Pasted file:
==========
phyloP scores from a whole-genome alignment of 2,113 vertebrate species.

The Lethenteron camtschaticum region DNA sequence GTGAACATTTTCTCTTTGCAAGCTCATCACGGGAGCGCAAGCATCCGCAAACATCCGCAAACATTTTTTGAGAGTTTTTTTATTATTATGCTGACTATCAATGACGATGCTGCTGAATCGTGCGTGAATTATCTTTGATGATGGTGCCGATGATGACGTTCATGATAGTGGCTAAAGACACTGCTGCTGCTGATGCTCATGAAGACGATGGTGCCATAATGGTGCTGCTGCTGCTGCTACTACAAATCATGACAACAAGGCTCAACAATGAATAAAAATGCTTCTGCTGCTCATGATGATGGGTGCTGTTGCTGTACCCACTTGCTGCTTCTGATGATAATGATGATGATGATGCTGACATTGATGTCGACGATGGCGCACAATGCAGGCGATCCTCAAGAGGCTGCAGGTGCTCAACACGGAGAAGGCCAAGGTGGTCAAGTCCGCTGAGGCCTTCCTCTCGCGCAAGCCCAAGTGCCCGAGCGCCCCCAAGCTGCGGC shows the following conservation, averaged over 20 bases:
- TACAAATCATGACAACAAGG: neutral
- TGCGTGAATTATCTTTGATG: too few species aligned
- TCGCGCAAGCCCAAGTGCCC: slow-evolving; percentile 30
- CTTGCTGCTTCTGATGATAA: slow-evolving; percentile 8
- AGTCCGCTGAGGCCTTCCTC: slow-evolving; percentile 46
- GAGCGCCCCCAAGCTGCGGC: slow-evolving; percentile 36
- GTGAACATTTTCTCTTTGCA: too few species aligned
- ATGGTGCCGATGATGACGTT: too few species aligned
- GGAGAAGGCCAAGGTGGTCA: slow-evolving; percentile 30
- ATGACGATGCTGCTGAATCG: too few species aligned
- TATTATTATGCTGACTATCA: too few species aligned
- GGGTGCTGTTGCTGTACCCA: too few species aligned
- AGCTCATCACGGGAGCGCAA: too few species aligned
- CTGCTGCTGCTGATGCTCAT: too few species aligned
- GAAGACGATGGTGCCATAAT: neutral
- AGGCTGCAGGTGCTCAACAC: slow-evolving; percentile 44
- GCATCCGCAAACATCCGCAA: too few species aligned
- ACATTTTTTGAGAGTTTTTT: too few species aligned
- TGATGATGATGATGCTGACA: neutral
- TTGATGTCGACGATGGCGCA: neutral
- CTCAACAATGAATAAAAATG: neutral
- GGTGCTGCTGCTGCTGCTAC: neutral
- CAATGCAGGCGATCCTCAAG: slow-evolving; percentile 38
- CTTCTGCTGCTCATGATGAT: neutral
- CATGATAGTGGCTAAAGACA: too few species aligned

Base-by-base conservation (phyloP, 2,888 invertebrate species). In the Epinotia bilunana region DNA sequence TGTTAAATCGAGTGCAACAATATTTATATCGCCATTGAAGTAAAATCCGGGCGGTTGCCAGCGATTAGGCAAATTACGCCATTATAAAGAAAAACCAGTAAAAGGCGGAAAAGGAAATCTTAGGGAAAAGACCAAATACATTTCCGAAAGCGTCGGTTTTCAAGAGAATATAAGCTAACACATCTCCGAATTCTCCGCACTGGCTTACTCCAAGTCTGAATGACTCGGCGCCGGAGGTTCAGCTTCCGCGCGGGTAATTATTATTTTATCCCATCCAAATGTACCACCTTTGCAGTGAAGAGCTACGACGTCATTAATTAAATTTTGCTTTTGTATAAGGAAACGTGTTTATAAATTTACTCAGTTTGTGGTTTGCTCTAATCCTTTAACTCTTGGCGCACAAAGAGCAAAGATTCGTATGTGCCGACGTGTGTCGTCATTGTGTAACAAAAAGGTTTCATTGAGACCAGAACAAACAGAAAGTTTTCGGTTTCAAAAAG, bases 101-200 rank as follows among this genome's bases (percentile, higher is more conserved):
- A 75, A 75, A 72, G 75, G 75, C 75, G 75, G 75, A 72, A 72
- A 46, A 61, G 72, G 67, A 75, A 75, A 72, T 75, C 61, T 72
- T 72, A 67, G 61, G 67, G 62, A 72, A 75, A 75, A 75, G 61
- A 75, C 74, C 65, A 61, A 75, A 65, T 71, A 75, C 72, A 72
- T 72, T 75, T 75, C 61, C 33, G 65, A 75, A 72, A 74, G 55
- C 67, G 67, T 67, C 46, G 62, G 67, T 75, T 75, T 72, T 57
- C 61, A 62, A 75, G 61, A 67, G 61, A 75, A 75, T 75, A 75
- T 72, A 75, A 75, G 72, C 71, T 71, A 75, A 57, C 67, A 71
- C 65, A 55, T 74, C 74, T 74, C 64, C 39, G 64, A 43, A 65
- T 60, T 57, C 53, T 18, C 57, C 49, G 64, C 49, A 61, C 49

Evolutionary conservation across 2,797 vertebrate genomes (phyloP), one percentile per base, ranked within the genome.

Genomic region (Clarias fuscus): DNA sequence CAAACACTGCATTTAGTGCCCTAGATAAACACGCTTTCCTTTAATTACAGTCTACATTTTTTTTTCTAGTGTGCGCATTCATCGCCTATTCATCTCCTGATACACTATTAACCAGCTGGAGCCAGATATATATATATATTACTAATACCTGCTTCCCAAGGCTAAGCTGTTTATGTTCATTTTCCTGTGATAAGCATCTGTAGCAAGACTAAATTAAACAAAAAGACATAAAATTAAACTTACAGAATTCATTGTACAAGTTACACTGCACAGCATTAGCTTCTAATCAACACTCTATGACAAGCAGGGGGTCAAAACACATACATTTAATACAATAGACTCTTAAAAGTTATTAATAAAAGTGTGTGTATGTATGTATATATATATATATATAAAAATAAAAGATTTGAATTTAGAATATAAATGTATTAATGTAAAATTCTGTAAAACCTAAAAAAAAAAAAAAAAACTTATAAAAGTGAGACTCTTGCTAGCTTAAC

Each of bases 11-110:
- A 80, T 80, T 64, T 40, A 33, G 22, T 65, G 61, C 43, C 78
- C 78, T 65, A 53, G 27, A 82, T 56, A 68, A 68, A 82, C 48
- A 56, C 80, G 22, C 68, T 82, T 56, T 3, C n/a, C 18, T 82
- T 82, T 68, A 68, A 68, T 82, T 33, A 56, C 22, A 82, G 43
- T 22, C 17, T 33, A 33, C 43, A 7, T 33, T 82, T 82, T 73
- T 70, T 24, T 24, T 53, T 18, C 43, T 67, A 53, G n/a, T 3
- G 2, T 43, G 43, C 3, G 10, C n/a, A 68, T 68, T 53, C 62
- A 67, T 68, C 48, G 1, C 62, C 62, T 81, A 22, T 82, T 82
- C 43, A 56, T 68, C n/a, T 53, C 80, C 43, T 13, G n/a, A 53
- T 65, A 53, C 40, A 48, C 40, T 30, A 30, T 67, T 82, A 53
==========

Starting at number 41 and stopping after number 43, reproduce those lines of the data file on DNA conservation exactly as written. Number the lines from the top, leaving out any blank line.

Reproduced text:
Each of bases 11-110:
- A 80, T 80, T 64, T 40, A 33, G 22, T 65, G 61, C 43, C 78
- C 78, T 65, A 53, G 27, A 82, T 56, A 68, A 68, A 82, C 48